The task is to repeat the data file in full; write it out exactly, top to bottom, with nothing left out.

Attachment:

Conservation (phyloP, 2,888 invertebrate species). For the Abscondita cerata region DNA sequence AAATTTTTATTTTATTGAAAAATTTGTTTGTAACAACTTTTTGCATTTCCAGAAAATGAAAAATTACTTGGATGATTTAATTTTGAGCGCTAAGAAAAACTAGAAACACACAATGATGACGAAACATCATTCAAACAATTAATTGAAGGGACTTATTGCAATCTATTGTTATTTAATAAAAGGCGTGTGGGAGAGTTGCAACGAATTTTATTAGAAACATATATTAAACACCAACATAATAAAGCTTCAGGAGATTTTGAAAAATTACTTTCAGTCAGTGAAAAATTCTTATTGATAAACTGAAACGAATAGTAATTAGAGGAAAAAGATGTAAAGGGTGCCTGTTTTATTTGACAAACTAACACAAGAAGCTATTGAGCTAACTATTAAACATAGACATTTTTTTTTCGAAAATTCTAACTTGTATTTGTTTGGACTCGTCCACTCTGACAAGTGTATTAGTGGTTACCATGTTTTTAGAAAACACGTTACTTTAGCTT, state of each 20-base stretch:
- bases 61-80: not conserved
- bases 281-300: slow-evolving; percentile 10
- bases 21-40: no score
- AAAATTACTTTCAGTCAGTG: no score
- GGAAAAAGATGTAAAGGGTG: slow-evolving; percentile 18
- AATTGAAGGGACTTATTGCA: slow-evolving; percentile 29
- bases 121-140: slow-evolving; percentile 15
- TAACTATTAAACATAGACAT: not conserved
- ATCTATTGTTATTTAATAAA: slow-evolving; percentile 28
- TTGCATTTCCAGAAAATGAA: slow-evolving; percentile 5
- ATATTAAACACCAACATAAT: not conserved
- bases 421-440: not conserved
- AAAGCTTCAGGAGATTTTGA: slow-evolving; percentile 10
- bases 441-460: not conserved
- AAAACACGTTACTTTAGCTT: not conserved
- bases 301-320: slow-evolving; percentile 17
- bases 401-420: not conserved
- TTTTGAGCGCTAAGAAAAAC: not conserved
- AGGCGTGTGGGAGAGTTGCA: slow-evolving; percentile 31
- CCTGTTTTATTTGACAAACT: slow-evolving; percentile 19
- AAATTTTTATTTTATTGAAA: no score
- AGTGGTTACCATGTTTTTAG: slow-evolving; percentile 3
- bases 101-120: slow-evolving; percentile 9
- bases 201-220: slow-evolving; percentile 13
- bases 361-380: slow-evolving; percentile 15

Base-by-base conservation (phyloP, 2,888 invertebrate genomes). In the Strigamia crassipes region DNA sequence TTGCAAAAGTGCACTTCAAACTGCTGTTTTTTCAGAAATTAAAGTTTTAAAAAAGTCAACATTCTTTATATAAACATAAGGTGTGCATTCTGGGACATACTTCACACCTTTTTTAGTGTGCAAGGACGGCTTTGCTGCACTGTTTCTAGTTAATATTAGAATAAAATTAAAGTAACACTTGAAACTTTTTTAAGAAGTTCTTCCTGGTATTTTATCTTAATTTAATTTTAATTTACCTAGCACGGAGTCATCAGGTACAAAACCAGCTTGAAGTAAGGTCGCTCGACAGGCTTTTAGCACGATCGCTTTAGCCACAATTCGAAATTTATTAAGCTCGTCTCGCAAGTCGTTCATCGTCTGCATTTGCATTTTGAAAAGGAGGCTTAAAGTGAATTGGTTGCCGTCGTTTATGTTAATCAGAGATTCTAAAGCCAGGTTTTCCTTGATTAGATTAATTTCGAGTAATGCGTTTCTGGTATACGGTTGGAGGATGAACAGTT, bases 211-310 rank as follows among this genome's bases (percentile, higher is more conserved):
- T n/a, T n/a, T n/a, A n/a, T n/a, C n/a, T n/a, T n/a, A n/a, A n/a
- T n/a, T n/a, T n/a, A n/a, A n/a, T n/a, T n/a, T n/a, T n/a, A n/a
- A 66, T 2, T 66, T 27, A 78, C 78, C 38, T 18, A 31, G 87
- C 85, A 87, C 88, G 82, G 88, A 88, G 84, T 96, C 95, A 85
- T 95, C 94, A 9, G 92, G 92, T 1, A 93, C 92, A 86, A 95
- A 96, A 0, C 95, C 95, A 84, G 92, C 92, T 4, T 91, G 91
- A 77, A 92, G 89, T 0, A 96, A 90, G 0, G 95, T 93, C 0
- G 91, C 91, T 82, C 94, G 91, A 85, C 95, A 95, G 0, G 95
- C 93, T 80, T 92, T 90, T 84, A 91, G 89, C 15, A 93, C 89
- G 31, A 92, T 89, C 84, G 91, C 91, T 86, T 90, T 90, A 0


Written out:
Conservation (phyloP, 2,888 invertebrate species). For the Abscondita cerata region DNA sequence AAATTTTTATTTTATTGAAAAATTTGTTTGTAACAACTTTTTGCATTTCCAGAAAATGAAAAATTACTTGGATGATTTAATTTTGAGCGCTAAGAAAAACTAGAAACACACAATGATGACGAAACATCATTCAAACAATTAATTGAAGGGACTTATTGCAATCTATTGTTATTTAATAAAAGGCGTGTGGGAGAGTTGCAACGAATTTTATTAGAAACATATATTAAACACCAACATAATAAAGCTTCAGGAGATTTTGAAAAATTACTTTCAGTCAGTGAAAAATTCTTATTGATAAACTGAAACGAATAGTAATTAGAGGAAAAAGATGTAAAGGGTGCCTGTTTTATTTGACAAACTAACACAAGAAGCTATTGAGCTAACTATTAAACATAGACATTTTTTTTTCGAAAATTCTAACTTGTATTTGTTTGGACTCGTCCACTCTGACAAGTGTATTAGTGGTTACCATGTTTTTAGAAAACACGTTACTTTAGCTT, state of each 20-base stretch:
- bases 61-80: not conserved
- bases 281-300: slow-evolving; percentile 10
- bases 21-40: no score
- AAAATTACTTTCAGTCAGTG: no score
- GGAAAAAGATGTAAAGGGTG: slow-evolving; percentile 18
- AATTGAAGGGACTTATTGCA: slow-evolving; percentile 29
- bases 121-140: slow-evolving; percentile 15
- TAACTATTAAACATAGACAT: not conserved
- ATCTATTGTTATTTAATAAA: slow-evolving; percentile 28
- TTGCATTTCCAGAAAATGAA: slow-evolving; percentile 5
- ATATTAAACACCAACATAAT: not conserved
- bases 421-440: not conserved
- AAAGCTTCAGGAGATTTTGA: slow-evolving; percentile 10
- bases 441-460: not conserved
- AAAACACGTTACTTTAGCTT: not conserved
- bases 301-320: slow-evolving; percentile 17
- bases 401-420: not conserved
- TTTTGAGCGCTAAGAAAAAC: not conserved
- AGGCGTGTGGGAGAGTTGCA: slow-evolving; percentile 31
- CCTGTTTTATTTGACAAACT: slow-evolving; percentile 19
- AAATTTTTATTTTATTGAAA: no score
- AGTGGTTACCATGTTTTTAG: slow-evolving; percentile 3
- bases 101-120: slow-evolving; percentile 9
- bases 201-220: slow-evolving; percentile 13
- bases 361-380: slow-evolving; percentile 15

Base-by-base conservation (phyloP, 2,888 invertebrate genomes). In the Strigamia crassipes region DNA sequence TTGCAAAAGTGCACTTCAAACTGCTGTTTTTTCAGAAATTAAAGTTTTAAAAAAGTCAACATTCTTTATATAAACATAAGGTGTGCATTCTGGGACATACTTCACACCTTTTTTAGTGTGCAAGGACGGCTTTGCTGCACTGTTTCTAGTTAATATTAGAATAAAATTAAAGTAACACTTGAAACTTTTTTAAGAAGTTCTTCCTGGTATTTTATCTTAATTTAATTTTAATTTACCTAGCACGGAGTCATCAGGTACAAAACCAGCTTGAAGTAAGGTCGCTCGACAGGCTTTTAGCACGATCGCTTTAGCCACAATTCGAAATTTATTAAGCTCGTCTCGCAAGTCGTTCATCGTCTGCATTTGCATTTTGAAAAGGAGGCTTAAAGTGAATTGGTTGCCGTCGTTTATGTTAATCAGAGATTCTAAAGCCAGGTTTTCCTTGATTAGATTAATTTCGAGTAATGCGTTTCTGGTATACGGTTGGAGGATGAACAGTT, bases 211-310 rank as follows among this genome's bases (percentile, higher is more conserved):
- T n/a, T n/a, T n/a, A n/a, T n/a, C n/a, T n/a, T n/a, A n/a, A n/a
- T n/a, T n/a, T n/a, A n/a, A n/a, T n/a, T n/a, T n/a, T n/a, A n/a
- A 66, T 2, T 66, T 27, A 78, C 78, C 38, T 18, A 31, G 87
- C 85, A 87, C 88, G 82, G 88, A 88, G 84, T 96, C 95, A 85
- T 95, C 94, A 9, G 92, G 92, T 1, A 93, C 92, A 86, A 95
- A 96, A 0, C 95, C 95, A 84, G 92, C 92, T 4, T 91, G 91
- A 77, A 92, G 89, T 0, A 96, A 90, G 0, G 95, T 93, C 0
- G 91, C 91, T 82, C 94, G 91, A 85, C 95, A 95, G 0, G 95
- C 93, T 80, T 92, T 90, T 84, A 91, G 89, C 15, A 93, C 89
- G 31, A 92, T 89, C 84, G 91, C 91, T 86, T 90, T 90, A 0